My name is Carina Grigorjeva and I am 17 years old. I was born and still live in the town of Chop – I know it sounds funny, but there is such a town – in western Ukraine, near the border of Slovakia and Hungary. There are almost 9,000 people in our town; some who live on the outskirts still use a horse and wagon to get around. There's a big railway station where almost everyone, including my father, works.
My mother is Jewish and my father is not. My mother always told me and my brother that we are Jewish, but we knew almost nothing about religion, and I didn't know any other Jews in our town. I remember once when I was little, we had apples and honey on Rosh Hashana, but that was the only “Jewish thing” we did together.
I was the only Jew in my whole school, and I always felt different and a little uncomfortable, especially during the Christian holidays. Sometimes people would make jokes about the Jews, but for me it wasn't funny at all. There was one boy who, every time someone complained, would say, "Why are you acting like such a Jew?" As if Jews always complain for no reason.
I wanted to leave Ukraine and attend university in Hungary. But I came home from school one day and my mother told me I was invited to the Jewish University in Odessa. I had never heard of such a place, but my mother convinced me to visit. Once I was there, I immediately wanted to stay. The people there really impressed me, and I realized how important it was for me to study among Jews.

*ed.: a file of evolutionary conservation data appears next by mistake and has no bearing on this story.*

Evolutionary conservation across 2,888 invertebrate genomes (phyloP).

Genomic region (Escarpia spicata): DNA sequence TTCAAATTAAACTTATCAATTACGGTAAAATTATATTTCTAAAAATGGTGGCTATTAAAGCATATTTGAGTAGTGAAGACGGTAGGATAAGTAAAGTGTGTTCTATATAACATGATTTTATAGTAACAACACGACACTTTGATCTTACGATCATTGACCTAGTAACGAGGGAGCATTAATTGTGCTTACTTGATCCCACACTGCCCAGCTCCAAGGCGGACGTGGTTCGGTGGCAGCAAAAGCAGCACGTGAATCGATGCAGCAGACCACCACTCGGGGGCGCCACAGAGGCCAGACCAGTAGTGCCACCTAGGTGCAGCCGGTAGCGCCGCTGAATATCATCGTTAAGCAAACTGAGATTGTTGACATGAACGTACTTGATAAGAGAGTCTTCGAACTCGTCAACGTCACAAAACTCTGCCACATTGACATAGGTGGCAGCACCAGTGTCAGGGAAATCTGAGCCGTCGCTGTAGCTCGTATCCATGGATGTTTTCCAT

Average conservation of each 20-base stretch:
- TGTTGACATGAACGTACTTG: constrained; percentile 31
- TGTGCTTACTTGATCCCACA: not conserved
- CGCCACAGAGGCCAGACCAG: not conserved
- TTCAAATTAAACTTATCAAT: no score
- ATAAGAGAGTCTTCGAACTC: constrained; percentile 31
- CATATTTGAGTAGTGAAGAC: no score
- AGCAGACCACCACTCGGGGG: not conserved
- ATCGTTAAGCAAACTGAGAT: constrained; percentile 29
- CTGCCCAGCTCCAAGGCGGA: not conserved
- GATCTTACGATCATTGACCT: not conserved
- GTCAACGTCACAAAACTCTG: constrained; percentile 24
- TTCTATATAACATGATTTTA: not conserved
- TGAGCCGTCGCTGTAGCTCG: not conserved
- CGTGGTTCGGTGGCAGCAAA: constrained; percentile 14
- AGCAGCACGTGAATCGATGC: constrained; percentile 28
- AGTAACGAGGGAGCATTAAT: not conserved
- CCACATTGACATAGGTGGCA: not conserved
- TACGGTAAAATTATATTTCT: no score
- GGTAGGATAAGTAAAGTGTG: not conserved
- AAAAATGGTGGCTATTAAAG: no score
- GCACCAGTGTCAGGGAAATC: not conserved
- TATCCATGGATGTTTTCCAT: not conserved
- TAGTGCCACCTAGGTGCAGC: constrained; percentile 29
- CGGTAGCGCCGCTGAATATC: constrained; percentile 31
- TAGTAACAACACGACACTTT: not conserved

A friend at the university subscribed me to Aish.com without telling me. At first I read it because I was curious. Then I found the Lori Palatnik videos. She spoke about the importance of the Jewish home, about respecting your parents, and told stories of seeing God in your life. Her examples were so easy to relate to, and they influenced me very much.
Aish.com has done so much for me. I feel like I'm really learning about who I am. Now I understand the importance of so many things like keeping kosher and Shabbat. I use to feel like something is missing but I didn't know what exactly. Now I know.
Through Aish.com I feel connected to a whole community of Jews from around the world. It’s great to be a member of this big, Jewish family – especially when for so long I felt like the only one.
I got a siddur (prayer book) as a present last week. I can't read Hebrew very well, so I wake up an hour early to pray. It takes me a long time, but it feels amazing.
I visit Aish.com a few times every day. To help me remember what I read, I began a book of quotes. One I recently put in my book: "Every Jew is born with a little Torah and a little menorah inside of him. All it takes is for another Jew to bump into him and light it up."
When I read that, I thought of my friend who subscribed me to Aish.com. I told him, "You are the one who lit my menorah."